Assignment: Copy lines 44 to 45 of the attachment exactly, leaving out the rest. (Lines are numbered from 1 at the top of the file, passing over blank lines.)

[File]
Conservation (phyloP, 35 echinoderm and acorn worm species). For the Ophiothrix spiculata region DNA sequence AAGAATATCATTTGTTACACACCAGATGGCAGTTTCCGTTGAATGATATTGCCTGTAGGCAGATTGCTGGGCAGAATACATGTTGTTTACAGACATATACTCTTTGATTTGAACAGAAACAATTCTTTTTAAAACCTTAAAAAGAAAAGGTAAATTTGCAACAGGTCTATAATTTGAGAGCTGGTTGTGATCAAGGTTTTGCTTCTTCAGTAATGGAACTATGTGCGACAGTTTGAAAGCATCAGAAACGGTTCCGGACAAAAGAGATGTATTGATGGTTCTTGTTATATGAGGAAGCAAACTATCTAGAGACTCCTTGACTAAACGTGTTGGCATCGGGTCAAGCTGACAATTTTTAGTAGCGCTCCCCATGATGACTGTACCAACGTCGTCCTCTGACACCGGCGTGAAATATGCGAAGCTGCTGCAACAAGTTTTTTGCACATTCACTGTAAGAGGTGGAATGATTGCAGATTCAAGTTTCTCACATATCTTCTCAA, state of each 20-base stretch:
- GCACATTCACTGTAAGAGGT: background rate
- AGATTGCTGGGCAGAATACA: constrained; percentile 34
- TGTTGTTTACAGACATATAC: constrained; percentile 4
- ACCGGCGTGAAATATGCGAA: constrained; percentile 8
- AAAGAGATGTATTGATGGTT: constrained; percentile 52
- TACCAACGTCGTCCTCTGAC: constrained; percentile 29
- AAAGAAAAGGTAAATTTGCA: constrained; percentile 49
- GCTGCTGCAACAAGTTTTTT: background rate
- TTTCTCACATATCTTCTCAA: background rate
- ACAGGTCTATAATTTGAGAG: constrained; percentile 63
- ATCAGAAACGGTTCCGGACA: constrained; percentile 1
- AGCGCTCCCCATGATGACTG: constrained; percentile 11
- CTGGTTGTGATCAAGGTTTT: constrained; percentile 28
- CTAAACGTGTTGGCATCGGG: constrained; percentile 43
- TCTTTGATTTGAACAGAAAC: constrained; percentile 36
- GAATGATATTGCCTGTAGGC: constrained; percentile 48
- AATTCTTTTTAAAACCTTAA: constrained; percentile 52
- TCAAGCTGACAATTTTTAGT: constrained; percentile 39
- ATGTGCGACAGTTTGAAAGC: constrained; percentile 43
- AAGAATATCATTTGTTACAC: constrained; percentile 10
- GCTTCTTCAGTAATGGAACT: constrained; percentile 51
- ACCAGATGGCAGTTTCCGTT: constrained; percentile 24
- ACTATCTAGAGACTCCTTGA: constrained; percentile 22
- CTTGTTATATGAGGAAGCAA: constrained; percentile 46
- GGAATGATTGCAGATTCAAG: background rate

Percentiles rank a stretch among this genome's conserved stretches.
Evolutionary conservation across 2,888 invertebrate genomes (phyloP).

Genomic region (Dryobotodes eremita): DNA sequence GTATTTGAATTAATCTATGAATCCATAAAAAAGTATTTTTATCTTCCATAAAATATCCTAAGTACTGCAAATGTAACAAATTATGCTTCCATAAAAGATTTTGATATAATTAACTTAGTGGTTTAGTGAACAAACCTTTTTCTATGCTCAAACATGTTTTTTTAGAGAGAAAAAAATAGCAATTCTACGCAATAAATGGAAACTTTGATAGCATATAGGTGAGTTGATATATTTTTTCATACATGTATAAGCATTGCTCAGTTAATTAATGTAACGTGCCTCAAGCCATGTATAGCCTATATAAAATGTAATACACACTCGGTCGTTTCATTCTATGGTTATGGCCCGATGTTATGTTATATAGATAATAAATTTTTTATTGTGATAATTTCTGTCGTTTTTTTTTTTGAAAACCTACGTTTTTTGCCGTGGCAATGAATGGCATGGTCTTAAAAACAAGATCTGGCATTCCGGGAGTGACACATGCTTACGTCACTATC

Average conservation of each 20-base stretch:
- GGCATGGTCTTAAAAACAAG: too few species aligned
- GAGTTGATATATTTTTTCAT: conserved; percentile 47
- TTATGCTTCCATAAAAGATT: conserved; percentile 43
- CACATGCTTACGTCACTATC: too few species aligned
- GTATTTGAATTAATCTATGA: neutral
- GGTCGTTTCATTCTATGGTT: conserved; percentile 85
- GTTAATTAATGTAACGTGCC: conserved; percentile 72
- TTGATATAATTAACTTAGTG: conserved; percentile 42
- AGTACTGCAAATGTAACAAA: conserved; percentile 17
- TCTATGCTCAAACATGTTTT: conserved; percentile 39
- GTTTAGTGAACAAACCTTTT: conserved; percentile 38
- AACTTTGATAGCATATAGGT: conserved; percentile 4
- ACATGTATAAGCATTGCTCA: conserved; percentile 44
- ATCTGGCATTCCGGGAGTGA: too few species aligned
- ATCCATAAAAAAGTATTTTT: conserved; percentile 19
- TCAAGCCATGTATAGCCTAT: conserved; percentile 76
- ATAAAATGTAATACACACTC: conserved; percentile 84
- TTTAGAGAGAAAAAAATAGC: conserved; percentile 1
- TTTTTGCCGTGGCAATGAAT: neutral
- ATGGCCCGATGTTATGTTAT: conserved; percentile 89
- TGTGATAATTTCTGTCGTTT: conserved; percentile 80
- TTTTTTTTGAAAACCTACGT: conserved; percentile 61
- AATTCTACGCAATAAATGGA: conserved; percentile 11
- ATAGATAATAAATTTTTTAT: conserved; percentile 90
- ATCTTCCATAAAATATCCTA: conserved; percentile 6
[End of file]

- ATCTGGCATTCCGGGAGTGA: too few species aligned
- ATCCATAAAAAAGTATTTTT: conserved; percentile 19